Muscle Sprains and Strains

What is it and how can I treat it?

A sprain is an injury to a ligament – the strong tissues around joints which attach bones together that give support to joints.  Injuries to ligaments are usually caused by them being stretched during a sudden pull and the most common are ankles.  A strain usually means stretching or tearing of muscle fibres. Most muscle strains occur either  because the muscle has been stretched beyond its limits or it has been forced to contract too strongly.

Both can be very painful but most can be treated at home without the need to see a doctor. Occasionally strains and sprains will need physiotherapy and surgery may be needed for severe sprains when ligaments tear badly.

Generally though, most damaged ligaments or muscles heal by themselves over time.     There are a few simple things you can do to ease the pain and keep inflammation and swelling to a minimum.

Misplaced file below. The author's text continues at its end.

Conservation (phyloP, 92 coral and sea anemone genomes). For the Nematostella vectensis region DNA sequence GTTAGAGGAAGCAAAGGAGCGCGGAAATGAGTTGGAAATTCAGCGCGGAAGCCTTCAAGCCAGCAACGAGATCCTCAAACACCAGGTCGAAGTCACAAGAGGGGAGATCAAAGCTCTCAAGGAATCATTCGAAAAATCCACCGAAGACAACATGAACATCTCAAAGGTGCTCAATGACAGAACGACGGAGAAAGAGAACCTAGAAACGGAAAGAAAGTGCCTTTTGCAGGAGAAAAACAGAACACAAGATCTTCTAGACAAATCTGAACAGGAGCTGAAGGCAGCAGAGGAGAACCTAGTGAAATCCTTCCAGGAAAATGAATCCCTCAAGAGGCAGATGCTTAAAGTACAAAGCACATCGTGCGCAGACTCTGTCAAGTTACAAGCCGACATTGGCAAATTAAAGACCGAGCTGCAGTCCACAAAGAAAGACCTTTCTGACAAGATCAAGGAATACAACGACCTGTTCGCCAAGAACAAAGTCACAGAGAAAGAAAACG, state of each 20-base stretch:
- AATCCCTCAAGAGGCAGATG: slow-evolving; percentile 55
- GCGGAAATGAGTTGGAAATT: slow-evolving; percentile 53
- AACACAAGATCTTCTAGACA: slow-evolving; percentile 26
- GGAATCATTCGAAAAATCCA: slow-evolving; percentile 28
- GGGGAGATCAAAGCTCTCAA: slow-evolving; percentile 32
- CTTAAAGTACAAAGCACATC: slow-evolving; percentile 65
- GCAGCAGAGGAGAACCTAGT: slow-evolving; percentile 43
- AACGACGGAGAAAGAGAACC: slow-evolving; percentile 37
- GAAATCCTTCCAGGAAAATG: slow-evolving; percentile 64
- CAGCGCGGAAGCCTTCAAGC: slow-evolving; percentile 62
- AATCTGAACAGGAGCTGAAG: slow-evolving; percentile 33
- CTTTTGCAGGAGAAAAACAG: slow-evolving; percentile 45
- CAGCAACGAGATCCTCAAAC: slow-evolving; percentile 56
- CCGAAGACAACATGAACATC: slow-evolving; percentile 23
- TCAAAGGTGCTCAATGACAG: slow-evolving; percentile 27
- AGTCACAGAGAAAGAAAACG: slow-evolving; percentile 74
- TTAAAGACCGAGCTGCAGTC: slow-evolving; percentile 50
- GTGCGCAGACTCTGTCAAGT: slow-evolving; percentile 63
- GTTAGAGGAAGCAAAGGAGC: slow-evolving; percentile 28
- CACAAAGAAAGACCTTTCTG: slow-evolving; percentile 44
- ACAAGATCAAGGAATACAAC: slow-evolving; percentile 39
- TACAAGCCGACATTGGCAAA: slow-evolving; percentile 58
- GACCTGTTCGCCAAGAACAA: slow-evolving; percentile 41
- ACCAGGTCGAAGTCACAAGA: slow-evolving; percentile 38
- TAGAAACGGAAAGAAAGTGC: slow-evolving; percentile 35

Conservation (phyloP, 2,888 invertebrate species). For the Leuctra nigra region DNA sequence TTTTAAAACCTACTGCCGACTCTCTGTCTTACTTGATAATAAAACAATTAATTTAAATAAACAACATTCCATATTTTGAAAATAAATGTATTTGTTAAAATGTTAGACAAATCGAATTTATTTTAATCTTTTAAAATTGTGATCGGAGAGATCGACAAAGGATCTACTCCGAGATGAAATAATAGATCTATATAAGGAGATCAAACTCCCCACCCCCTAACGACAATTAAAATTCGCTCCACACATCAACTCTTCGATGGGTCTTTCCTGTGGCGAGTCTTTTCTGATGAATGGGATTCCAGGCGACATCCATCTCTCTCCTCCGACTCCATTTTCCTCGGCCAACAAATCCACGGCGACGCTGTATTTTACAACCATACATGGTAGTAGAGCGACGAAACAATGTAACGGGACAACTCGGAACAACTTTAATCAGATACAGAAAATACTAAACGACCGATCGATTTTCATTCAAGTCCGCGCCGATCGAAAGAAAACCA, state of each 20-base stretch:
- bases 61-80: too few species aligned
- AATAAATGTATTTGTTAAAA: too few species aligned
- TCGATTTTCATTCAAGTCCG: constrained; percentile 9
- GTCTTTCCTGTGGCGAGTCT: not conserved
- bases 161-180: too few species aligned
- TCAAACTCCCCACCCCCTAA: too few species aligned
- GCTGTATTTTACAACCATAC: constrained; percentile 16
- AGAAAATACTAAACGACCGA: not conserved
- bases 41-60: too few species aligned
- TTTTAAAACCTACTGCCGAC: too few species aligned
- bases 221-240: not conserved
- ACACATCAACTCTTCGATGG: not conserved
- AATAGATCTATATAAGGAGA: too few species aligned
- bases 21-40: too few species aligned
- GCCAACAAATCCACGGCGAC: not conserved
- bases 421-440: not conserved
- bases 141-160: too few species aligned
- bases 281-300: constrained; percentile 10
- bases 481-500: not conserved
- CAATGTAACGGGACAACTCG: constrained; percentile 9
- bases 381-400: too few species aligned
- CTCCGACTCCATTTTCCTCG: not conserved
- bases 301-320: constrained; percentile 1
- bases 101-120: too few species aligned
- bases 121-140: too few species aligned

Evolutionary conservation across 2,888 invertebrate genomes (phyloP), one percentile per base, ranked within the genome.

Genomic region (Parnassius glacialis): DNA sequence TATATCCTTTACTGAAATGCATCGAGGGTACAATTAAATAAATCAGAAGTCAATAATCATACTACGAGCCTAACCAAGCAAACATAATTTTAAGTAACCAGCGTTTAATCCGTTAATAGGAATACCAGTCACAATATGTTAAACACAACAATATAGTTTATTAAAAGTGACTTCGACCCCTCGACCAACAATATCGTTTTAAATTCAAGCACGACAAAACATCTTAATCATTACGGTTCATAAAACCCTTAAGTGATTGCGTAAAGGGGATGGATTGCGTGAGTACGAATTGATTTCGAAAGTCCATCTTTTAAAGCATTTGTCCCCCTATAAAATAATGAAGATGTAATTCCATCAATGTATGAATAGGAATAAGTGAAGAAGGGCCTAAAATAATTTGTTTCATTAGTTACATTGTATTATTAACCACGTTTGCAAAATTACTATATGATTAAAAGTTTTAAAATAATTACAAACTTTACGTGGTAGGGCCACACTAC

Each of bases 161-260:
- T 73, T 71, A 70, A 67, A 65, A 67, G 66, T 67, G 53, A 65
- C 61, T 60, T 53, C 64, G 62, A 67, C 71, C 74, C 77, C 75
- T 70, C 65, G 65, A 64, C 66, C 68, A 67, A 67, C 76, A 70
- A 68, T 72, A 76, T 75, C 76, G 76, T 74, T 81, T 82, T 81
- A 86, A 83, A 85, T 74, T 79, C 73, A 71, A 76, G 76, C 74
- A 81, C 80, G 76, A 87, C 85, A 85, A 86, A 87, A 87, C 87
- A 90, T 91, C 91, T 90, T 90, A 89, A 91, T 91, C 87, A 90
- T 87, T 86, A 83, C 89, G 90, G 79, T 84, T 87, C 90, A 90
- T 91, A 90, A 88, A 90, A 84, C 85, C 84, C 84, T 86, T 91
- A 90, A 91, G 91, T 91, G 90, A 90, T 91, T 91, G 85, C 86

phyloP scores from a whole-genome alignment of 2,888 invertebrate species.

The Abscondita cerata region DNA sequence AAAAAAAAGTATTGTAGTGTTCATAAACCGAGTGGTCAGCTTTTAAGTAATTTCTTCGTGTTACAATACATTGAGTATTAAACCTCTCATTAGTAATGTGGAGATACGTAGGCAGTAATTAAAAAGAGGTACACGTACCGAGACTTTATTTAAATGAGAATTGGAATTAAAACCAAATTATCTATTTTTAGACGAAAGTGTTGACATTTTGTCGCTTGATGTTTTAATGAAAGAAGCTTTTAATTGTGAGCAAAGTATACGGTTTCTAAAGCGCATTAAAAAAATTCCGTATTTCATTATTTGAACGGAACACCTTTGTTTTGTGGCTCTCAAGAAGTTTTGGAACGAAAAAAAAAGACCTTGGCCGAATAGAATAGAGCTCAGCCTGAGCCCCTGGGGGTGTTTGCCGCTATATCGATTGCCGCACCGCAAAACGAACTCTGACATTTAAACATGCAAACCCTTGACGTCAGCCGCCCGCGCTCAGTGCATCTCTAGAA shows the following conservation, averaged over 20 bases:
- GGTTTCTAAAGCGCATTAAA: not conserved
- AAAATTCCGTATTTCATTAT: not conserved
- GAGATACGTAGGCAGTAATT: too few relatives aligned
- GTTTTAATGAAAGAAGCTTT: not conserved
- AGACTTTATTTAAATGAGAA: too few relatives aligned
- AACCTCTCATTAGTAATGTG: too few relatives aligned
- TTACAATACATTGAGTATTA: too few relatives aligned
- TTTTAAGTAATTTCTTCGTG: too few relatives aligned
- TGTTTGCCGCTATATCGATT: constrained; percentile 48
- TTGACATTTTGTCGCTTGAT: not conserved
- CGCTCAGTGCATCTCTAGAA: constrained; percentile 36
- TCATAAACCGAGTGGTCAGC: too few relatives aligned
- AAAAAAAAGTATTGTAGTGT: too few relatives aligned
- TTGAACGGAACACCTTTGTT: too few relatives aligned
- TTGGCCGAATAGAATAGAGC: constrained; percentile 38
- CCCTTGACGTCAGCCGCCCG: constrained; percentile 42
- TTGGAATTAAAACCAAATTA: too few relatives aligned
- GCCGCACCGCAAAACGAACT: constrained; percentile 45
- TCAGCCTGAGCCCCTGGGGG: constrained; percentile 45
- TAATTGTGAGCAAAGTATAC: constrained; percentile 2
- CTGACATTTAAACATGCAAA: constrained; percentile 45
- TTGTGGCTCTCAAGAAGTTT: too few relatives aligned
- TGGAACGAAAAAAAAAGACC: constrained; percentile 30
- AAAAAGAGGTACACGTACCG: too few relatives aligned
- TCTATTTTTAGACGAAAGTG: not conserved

• Rest the affected joint or muscles for 48-72 hours following injury
  • Apply ice as soon as possible and leave it on for 10-30 minutes. Less than 10 minutes has little affect. More than 30 minutes may damage the skin. Make an ice pack by    wrapping ice cubes in a plastic bag or towel (do not place ice directly on the skin)    or use a bag of frozen peas as an alternative. Gently press the ice pack on the injured part
  • Compression with a bandage will limit swelling and help rest the joint.
  • Keep the injured part raised as this will reduce swelling. For ankle and knee sprains, keep the foot up on a chair and for hand and wrist sprains, use a sling with your hand higher than your elbow.

You may not need any medication if you are not in pain but if you are, then paracetamol    and ibuprofen will help.

Ask your pharmacist for advice.  If symptoms do not settle gradually then contact your GP for advice.

For more information on muscle strains and sprains visit